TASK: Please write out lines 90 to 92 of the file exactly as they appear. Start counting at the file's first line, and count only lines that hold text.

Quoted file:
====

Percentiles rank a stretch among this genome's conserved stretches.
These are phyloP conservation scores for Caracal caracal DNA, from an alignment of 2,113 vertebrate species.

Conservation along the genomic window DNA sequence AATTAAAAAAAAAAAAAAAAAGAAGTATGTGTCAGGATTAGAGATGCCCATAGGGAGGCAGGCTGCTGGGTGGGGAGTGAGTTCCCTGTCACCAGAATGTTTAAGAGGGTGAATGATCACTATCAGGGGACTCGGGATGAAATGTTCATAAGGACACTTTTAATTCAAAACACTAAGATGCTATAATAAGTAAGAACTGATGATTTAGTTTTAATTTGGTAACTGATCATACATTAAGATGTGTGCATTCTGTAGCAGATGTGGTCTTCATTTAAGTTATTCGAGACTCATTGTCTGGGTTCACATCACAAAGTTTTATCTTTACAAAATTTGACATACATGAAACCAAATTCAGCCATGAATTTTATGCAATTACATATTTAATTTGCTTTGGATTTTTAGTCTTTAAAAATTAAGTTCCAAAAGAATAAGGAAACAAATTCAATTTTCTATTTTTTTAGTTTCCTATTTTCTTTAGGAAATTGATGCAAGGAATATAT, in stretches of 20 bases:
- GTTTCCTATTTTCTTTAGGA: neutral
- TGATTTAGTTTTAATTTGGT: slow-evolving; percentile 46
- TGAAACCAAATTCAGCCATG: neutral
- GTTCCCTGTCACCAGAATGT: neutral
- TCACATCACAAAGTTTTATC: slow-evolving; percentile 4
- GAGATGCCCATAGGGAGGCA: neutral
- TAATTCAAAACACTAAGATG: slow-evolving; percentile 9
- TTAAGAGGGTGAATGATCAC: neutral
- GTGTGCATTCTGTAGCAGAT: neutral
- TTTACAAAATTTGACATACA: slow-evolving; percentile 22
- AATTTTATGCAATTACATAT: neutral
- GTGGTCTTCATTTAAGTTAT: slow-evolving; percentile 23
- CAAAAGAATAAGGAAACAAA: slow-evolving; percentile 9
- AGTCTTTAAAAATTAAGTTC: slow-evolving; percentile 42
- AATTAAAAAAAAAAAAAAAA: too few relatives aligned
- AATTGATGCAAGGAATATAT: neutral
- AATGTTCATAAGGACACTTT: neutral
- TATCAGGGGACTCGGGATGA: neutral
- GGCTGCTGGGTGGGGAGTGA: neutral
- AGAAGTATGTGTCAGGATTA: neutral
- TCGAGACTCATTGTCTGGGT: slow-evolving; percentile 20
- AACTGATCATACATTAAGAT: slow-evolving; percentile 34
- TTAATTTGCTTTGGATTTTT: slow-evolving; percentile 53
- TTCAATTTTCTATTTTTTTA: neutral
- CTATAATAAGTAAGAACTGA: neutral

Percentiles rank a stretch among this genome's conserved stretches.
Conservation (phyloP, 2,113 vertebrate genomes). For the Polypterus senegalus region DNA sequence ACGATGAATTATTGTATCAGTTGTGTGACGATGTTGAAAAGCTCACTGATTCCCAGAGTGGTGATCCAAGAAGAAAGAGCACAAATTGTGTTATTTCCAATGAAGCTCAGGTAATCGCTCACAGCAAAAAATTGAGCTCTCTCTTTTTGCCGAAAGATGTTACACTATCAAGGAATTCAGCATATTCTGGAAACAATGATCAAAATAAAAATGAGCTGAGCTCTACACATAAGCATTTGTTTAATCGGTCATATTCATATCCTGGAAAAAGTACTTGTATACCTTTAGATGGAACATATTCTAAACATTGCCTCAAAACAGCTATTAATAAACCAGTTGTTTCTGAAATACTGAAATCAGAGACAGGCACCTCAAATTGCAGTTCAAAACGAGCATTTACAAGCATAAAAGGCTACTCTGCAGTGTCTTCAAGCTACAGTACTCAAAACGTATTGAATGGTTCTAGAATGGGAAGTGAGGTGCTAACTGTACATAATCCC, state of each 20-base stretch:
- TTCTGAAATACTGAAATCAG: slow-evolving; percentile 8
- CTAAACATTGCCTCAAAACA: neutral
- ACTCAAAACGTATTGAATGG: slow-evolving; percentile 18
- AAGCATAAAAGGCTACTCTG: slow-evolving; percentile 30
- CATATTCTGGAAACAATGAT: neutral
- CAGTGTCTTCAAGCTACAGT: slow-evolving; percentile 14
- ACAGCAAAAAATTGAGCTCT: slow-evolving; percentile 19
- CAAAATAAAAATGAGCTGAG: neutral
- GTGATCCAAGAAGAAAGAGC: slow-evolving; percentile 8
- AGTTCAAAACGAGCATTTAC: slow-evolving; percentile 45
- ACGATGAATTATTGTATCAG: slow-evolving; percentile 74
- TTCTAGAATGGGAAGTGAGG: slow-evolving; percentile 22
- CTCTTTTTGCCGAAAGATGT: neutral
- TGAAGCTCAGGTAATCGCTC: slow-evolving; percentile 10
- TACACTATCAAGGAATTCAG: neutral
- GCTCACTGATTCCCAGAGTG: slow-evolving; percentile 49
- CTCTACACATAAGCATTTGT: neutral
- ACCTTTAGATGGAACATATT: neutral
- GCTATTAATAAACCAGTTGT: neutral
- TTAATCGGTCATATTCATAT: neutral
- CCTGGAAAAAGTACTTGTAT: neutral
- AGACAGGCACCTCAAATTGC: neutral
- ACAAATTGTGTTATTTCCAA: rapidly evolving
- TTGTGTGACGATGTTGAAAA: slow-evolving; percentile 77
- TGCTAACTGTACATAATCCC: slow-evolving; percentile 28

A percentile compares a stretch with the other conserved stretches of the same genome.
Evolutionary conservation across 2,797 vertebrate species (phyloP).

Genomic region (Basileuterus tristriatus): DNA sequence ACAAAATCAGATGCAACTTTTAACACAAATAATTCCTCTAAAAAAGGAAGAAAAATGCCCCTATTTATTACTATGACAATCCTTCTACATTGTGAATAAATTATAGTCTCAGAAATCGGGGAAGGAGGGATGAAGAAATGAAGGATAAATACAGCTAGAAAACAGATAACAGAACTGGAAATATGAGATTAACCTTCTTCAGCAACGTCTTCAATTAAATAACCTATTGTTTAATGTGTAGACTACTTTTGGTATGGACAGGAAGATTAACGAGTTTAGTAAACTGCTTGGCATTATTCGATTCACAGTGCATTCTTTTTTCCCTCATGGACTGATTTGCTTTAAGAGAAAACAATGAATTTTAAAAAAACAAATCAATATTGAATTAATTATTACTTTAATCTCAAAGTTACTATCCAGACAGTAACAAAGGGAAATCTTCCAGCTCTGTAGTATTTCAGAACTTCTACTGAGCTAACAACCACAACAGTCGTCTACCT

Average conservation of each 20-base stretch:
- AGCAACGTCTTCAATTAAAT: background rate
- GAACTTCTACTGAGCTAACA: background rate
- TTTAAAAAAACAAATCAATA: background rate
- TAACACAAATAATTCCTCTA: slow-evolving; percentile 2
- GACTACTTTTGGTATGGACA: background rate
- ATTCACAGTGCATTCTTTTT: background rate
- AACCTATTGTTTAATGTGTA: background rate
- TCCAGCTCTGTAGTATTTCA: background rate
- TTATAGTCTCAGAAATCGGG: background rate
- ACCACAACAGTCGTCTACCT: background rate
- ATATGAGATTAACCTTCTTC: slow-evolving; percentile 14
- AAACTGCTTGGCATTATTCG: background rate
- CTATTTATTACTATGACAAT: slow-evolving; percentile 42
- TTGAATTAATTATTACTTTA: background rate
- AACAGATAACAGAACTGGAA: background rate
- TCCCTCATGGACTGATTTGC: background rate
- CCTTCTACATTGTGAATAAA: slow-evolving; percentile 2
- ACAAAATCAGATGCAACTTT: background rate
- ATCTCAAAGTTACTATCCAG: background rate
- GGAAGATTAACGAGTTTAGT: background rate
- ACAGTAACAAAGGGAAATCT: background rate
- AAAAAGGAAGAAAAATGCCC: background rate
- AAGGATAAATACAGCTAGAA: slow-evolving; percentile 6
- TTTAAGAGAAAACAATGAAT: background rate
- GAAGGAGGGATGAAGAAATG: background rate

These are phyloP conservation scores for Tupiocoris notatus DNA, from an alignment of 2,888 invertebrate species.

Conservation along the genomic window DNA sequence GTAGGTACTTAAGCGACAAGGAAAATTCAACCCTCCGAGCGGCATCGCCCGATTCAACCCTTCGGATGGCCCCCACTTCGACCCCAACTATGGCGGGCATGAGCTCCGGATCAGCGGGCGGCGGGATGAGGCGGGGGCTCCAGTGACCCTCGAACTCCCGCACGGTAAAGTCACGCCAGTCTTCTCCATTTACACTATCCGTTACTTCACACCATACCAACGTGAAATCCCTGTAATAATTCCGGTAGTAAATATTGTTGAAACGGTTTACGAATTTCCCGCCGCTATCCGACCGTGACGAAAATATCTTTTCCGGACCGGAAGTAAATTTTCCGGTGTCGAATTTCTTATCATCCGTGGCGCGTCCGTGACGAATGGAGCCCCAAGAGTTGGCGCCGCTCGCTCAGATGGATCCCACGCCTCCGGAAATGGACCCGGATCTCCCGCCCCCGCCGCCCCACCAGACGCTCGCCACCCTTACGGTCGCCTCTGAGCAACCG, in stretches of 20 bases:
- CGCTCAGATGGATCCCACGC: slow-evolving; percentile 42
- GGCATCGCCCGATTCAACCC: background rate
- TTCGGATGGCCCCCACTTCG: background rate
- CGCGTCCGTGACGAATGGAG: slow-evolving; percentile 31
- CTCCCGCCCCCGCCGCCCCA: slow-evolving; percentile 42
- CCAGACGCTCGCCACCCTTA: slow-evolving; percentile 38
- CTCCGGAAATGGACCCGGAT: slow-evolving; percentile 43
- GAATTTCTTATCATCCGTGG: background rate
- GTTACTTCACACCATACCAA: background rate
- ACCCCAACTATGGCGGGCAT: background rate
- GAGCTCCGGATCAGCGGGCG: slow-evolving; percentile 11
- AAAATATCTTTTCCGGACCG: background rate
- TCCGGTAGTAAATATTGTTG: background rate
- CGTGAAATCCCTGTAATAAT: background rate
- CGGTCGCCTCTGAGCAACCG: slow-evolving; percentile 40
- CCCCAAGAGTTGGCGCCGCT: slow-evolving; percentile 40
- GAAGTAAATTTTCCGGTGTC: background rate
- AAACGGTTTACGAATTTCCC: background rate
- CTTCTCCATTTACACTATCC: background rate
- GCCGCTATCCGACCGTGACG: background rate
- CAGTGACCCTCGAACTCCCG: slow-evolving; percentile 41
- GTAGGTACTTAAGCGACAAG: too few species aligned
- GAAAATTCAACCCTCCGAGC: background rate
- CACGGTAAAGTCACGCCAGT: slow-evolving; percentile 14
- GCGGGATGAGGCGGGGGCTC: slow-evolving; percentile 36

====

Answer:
- CGCGTCCGTGACGAATGGAG: slow-evolving; percentile 31
- CTCCCGCCCCCGCCGCCCCA: slow-evolving; percentile 42
- CCAGACGCTCGCCACCCTTA: slow-evolving; percentile 38